A subgroup analysis in the metanalysis of trials on women with singleton pregnancy and a short cervix that also included selective women from the OPPTIMUM study11 reported that the frequencies of preterm birth <36, <34 and <28 weeks of gestation were significantly lower in the vaginal progesterone group.

There was also a significant reduction in the risk of respiratory distress syndrome, composite neonatal morbidity and mortality and admission to the neonatal intensive care unit (NICU); frequency of neonatal death was 1.4% in the vaginal progesterone group and 3.2% in the placebo group.

A review that included women with twin pregnancy and a short cervix12 also concluded that vaginal progesterone significantly lowered the incidence of preterm labour before 34 weeks of gestation and another13showed a reduction in adverse perinatal outcome (15/56 versus 22/60; RR 0.57; 95% CI 0.47–0.70)

Currently, vaginal progesterone 100–200 mg daily is recommended from early pregnancy until 36 weeks gestation.

Singleton pregnancy with CL ≤25 mm and a previous spontaneous preterm birth

The beneficial effect of vaginal progesterone and cervical cerclage in this subgroup has been shown in a large systematic review.14 Vaginal progesterone, compared to placebo, significantly reduced the risk of preterm birth <35 and <32 weeks of gestation, composite perinatal morbidity/mortality, neonatal sepsis, composite neonatal morbidity, and admission to the NICU (RRs from 0.29 to 0.68). Cervical cerclage, compared to no cerclage, also significantly decreased the risk of preterm birth <37, <35, <32, and <28 weeks of gestation, composite perinatal morbidity/mortality, and birthweight <1500 g (RRs from 0.64 to 0.70). There was no significant difference between the two interventions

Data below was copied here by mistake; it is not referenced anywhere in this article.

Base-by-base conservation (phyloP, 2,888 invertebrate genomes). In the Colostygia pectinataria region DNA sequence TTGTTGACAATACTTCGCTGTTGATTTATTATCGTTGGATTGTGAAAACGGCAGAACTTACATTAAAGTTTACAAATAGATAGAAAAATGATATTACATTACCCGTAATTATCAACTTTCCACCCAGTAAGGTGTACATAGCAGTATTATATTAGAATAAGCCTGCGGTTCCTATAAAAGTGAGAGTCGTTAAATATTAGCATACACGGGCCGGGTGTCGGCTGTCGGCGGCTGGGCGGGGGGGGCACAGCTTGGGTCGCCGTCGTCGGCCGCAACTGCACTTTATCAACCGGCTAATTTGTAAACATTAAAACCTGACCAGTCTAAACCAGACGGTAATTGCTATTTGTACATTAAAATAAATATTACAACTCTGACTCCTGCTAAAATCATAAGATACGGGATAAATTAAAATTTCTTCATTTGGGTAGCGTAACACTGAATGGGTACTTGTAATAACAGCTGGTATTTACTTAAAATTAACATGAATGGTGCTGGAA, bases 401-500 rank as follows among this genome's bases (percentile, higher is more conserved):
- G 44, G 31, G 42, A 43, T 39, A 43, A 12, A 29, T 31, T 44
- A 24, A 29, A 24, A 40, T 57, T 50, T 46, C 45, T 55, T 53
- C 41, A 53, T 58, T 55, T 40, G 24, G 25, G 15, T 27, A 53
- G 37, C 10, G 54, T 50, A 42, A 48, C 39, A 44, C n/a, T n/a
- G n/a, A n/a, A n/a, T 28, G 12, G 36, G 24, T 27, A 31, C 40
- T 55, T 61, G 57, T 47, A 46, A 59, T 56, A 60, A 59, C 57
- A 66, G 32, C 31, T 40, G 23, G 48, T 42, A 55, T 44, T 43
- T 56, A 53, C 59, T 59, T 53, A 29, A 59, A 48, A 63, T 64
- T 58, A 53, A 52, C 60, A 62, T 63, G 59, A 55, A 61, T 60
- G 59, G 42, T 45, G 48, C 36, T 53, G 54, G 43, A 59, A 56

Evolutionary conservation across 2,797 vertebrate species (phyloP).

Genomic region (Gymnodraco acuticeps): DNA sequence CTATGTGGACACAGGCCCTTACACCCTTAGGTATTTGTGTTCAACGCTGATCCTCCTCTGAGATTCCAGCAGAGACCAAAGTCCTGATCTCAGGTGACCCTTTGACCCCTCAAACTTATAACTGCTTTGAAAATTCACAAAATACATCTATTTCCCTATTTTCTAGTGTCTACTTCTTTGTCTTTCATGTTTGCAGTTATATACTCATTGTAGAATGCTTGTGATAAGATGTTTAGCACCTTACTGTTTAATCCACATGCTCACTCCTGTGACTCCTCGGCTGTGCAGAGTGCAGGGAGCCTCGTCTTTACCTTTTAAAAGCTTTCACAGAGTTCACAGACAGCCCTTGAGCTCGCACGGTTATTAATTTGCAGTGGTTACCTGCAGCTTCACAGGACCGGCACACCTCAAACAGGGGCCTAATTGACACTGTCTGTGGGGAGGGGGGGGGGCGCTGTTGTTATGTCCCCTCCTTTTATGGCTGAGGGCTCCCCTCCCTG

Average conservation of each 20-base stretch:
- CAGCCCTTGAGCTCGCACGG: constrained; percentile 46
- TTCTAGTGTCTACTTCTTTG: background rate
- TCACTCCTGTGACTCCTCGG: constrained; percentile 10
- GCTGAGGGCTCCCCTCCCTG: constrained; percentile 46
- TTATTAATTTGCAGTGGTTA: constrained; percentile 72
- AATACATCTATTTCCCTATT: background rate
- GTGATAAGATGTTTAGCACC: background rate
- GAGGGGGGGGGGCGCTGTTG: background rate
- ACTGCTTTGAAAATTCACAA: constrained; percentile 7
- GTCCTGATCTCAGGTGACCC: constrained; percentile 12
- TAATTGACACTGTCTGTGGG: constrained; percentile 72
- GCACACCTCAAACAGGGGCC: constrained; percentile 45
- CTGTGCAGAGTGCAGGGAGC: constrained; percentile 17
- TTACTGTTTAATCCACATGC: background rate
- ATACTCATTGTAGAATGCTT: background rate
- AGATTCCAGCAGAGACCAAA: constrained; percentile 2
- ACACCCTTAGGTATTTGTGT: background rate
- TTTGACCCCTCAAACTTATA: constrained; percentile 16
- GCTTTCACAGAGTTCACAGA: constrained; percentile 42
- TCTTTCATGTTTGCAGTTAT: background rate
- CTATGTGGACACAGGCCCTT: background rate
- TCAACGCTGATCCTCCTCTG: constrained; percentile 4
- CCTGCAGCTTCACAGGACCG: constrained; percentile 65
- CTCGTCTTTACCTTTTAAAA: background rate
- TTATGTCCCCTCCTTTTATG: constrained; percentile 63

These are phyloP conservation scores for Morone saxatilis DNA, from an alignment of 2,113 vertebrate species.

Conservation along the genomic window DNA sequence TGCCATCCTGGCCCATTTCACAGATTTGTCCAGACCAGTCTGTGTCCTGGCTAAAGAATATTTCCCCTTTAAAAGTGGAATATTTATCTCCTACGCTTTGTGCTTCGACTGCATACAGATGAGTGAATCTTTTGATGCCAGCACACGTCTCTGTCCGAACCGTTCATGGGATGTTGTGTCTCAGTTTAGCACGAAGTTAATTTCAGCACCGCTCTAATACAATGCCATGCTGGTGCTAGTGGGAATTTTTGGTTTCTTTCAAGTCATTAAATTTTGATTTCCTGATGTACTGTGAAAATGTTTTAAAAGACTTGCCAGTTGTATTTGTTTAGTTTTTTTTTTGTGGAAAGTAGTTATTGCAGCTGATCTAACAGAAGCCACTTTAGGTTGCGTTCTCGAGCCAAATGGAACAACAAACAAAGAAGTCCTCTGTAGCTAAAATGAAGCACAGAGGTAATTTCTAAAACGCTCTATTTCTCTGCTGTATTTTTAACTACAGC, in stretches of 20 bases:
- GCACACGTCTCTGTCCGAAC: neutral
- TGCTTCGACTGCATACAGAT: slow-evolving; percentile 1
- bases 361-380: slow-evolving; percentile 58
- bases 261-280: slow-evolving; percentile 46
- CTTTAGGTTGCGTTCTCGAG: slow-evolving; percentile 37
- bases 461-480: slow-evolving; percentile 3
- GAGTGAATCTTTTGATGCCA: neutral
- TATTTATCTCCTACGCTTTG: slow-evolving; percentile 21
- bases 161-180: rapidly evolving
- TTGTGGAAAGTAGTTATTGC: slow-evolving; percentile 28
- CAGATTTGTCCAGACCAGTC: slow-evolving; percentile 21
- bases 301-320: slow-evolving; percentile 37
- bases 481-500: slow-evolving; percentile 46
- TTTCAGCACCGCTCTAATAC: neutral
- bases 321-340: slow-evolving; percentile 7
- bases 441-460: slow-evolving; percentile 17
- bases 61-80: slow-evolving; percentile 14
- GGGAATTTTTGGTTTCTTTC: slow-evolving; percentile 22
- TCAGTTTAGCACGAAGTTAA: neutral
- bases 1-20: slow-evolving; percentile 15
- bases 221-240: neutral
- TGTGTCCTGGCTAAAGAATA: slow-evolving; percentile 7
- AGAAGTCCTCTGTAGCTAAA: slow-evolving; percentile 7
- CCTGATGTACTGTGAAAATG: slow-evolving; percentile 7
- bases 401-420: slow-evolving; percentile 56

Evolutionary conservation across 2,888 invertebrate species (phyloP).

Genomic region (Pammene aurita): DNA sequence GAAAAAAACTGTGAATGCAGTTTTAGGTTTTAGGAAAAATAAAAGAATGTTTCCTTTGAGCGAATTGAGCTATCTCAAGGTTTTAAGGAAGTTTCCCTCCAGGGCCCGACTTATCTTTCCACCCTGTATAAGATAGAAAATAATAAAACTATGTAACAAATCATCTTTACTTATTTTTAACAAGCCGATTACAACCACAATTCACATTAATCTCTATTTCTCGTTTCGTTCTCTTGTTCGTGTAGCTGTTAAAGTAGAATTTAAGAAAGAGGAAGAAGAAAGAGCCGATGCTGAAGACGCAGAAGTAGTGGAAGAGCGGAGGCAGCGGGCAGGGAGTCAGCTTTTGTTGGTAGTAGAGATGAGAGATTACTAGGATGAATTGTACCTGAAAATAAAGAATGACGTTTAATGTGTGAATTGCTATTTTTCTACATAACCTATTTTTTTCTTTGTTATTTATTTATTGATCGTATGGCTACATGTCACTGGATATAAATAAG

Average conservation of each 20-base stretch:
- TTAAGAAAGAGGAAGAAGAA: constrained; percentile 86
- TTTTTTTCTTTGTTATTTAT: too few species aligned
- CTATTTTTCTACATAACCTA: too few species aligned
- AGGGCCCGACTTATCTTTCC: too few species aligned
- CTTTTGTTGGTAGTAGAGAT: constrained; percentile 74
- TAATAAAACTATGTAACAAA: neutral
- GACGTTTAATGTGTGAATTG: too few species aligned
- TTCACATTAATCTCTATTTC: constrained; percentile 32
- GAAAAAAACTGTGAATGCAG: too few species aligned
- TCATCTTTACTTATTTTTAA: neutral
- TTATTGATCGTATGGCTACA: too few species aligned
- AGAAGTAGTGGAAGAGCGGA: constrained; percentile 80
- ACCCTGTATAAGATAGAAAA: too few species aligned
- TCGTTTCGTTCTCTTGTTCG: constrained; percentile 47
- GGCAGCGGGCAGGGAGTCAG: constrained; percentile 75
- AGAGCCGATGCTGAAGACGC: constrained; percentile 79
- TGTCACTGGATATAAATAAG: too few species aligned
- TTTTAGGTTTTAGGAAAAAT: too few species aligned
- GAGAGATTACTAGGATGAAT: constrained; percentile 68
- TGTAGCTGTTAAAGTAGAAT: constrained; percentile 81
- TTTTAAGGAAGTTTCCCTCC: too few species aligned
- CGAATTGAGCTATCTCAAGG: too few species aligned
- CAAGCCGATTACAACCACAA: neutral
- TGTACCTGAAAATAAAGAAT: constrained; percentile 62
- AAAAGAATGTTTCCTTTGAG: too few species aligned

A Cochrane review15 also reported that there were no significant differences between the two interventions in the risk of preterm birth <37 weeks (RR, 1.16; 95% CI, 0.64–2.08), <34 weeks (RR, 1.01; 95% CI, 0.51–2.01), perinatal mortality (RR, 0.94; 95% CI, 0.36–2.48), and serious neonatal morbidity (RR, 0.49; 95% CI, 0.05–4.52).

Cervical cerclage placement is, however, associated with increased risk of rupture of membranes, chorioamnionitis, vaginal bleeding and cervical trauma, as well as the risks associated with the anaesthesia.

The choice of treatment therefore would be based on risk of adverse effects of an invasive procedure, cost-effectiveness as well as the woman’s preference. The following practical recommendation is thus suggested:

Currently, in this subgroup, continuing vaginal progesterone is recommended as first-line prevention as stated above and repeat CL in one to two week:

  • if CL remains static continue progesterone only
  • if CL shortens further, offer cervical cerclage in addition

Multiple pregnancy with CL ≤25 mm and a previous spontaneous preterm birth

A systematic review16 noted that although there were no significant differences between cervical cerclage and vaginal progesterone for this subgroup, in the risk of preterm birth, very low birthweight (aOR 2.22, 95% CI 1.07–5.73) and respiratory distress syndrome (aOR 3.88, 95% CI 1.09–21.03) were more frequent in the cerclage group.

Currently, in this subgroup, vaginal progesterone only is recommended. Cervical cerclage may be associated with harm.

Safety of progesterone

Regarding its safety, there is no evidence of any short- or long-term harm to either the mother or the newborn. The OPPTIMUM trial17 reported on childhood outcomes at age two years using the Bayley Score of Infant Development and Vedel et al.18 at an eight-year follow up; neither have noted any harmful effect of exposure to progesterone.

We should no longer consider the success of intervention only on birth before 37 or before 34 completed weeks of gestation. Studies need to address particularly on any effect on fetal neonatal short- and long-term morbidity.